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Accessing nurse practitioners – a double standard?


My friend Ron is an energetic seventy-year-old who is diabetic. We live in northwestern Ontario, in a town called Kenora, two hundred kilometers east of Winnipeg, Manitoba. Ron's life has just been complicated by the fact that his family doctor moved away recently. Why is this a particular complication for him? Because the lab in Kenora has refused to do his blood tests now that he doesn't have a family doctor. To get his bloodwork done, Ron has to make the two hundred kilometer trip west to Winnipeg.

His other problem? He may qualify for a Northern Health Travel Grant but has no one to sign the "from" portion of the form. So in addition to the inconvenience, and sometimes the danger of travel in bad weather, he now has to personally bear the cost of a two and half hour trip from Kenora to Winnipeg and back.

What about a nurse practitioner? We do have a nurse practitioner in Kenora, who works with a family doctor who isn't taking on any new patients. Ministry of Health “rules” prohibit Ron from being seen by this NP. The explanation that I received from the Ontario Ministry of Health and Long-Term Care was, and I quote, "In settings where a NP works in a practice with family physicians, a person must be a patient of a physician within the practice to see the NP. The physician is the lead provider of primary health care in these settings.”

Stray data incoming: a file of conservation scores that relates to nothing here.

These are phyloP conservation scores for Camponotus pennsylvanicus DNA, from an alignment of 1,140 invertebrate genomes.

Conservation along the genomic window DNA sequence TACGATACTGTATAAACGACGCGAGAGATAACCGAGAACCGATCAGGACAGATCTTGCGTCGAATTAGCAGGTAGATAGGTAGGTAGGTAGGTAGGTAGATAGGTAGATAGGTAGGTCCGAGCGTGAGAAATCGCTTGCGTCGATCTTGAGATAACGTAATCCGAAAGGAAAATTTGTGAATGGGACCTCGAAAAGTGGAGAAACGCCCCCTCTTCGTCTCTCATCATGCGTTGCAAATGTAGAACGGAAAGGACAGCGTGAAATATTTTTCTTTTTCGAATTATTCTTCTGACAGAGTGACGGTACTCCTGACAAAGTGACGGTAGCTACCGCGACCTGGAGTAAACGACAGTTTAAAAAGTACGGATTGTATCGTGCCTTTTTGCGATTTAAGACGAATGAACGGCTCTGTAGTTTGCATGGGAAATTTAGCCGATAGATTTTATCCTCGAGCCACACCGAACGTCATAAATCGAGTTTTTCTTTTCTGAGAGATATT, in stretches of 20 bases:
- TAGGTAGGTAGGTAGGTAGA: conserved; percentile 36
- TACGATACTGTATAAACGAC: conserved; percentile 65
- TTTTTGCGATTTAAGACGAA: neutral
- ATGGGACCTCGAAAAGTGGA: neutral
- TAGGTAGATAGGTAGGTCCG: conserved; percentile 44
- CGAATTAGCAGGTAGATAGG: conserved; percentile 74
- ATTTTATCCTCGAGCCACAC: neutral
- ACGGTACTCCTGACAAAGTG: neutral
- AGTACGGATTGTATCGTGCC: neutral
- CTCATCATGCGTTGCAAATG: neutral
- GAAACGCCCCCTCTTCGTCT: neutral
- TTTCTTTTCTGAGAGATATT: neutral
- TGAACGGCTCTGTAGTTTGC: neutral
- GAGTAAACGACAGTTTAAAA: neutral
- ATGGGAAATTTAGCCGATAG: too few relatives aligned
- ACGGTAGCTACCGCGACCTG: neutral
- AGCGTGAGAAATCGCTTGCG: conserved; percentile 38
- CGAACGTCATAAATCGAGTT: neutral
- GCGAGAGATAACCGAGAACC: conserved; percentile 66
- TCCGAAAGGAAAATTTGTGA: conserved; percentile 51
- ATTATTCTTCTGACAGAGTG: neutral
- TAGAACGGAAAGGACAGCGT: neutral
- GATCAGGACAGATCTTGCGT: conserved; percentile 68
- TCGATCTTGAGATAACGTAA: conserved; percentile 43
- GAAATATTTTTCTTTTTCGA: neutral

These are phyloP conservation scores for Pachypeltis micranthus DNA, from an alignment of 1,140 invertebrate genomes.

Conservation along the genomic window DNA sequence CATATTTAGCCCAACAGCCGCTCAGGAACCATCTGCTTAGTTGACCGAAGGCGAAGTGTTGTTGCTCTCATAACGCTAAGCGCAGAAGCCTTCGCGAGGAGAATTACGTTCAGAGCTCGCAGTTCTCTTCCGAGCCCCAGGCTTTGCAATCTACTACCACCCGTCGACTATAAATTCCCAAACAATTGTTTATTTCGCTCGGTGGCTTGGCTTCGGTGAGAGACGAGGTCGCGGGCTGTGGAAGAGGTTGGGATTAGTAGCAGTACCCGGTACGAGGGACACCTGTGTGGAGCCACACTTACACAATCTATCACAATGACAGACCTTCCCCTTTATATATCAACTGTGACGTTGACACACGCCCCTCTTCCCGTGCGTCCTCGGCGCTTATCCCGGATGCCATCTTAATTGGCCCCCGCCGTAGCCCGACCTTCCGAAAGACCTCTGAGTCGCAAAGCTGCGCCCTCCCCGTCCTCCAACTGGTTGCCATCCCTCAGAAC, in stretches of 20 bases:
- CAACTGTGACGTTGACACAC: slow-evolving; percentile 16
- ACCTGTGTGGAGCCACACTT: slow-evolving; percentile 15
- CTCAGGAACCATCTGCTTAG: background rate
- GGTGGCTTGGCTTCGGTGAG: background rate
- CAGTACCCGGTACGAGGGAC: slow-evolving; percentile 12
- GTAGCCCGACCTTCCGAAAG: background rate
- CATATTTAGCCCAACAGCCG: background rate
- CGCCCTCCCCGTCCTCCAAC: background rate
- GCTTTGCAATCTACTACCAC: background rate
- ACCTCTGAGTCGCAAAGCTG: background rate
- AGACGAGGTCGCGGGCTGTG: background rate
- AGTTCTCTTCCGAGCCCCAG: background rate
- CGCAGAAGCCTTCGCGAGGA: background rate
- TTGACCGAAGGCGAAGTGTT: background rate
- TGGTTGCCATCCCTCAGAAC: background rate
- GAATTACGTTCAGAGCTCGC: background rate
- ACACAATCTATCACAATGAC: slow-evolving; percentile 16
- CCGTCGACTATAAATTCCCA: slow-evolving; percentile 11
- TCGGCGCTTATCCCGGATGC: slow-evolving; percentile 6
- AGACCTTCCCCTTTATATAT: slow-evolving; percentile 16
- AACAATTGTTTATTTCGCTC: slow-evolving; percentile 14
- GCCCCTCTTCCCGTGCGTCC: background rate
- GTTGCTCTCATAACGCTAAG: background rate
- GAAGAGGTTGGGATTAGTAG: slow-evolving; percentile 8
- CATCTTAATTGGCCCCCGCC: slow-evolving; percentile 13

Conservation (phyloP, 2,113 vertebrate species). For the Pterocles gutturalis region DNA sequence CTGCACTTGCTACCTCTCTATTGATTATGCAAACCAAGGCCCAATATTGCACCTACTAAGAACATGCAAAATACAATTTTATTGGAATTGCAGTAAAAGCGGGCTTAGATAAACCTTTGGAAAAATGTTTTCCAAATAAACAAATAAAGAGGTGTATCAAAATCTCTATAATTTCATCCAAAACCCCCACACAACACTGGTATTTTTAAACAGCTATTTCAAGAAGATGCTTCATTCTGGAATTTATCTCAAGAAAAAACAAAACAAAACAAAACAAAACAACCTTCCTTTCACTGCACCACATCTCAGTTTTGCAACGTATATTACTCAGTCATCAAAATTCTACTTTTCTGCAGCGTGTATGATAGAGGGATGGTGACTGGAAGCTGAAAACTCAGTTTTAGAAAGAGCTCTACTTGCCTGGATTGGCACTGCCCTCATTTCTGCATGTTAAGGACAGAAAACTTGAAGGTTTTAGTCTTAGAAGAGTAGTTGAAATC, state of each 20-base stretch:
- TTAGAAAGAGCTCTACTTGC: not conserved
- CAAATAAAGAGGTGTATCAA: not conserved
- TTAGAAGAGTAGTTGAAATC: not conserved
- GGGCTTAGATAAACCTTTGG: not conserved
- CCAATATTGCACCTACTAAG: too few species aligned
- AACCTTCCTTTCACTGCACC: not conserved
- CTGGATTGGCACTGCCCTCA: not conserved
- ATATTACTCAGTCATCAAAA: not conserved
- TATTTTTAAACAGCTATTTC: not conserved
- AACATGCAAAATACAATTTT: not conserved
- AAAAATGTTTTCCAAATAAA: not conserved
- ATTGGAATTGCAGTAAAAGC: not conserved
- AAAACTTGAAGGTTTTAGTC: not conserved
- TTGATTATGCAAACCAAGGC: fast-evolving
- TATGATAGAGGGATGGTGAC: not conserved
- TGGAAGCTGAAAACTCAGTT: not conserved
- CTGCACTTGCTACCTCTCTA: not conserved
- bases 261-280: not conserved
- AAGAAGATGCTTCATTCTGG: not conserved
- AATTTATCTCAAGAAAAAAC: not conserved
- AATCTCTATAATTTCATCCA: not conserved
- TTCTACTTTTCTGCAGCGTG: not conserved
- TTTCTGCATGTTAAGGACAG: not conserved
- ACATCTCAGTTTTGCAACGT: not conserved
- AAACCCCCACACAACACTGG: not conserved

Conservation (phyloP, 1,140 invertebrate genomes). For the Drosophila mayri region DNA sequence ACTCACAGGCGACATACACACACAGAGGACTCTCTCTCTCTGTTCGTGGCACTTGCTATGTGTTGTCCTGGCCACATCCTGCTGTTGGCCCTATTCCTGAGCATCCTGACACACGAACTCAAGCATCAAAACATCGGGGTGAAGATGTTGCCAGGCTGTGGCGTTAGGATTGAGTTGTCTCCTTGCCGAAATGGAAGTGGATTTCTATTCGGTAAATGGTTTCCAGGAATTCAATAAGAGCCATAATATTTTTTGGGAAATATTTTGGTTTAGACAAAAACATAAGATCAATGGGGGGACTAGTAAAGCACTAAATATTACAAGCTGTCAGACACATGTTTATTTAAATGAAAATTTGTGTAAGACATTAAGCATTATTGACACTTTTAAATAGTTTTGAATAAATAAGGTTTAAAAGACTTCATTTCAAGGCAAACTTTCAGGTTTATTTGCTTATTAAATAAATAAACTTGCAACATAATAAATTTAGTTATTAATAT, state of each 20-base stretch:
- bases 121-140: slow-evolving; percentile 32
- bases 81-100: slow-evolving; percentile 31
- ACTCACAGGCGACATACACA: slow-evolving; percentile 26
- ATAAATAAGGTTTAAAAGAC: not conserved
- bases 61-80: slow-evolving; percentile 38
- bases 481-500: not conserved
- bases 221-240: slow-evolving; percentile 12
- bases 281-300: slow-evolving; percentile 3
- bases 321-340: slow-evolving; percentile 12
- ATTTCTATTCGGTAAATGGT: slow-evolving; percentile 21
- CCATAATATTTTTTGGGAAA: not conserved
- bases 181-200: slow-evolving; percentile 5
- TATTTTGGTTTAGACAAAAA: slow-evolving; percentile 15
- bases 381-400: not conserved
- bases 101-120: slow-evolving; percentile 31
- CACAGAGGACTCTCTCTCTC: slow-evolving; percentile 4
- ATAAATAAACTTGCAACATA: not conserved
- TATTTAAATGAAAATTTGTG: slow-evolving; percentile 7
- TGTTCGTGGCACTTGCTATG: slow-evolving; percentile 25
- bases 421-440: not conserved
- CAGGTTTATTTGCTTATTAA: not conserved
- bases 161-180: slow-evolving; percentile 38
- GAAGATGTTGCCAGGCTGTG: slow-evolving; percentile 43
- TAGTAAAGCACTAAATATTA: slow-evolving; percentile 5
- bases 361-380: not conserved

It's amazing to me that less than five hundred kilometers to the east, in Thunder Bay, the Lakehead Nurse Practitioner-Led Clinic has four nurse practitioners seeing a total of 3,200 patients. These NPs work in a stand-alone facility as independent primary care providers and are not under the supervision of family doctors. I assume that their training has been identical to that of the nurse practitioner in Kenora, but residents here are penalized because in Kenora, the nurse practitioner and doctors work in the same building.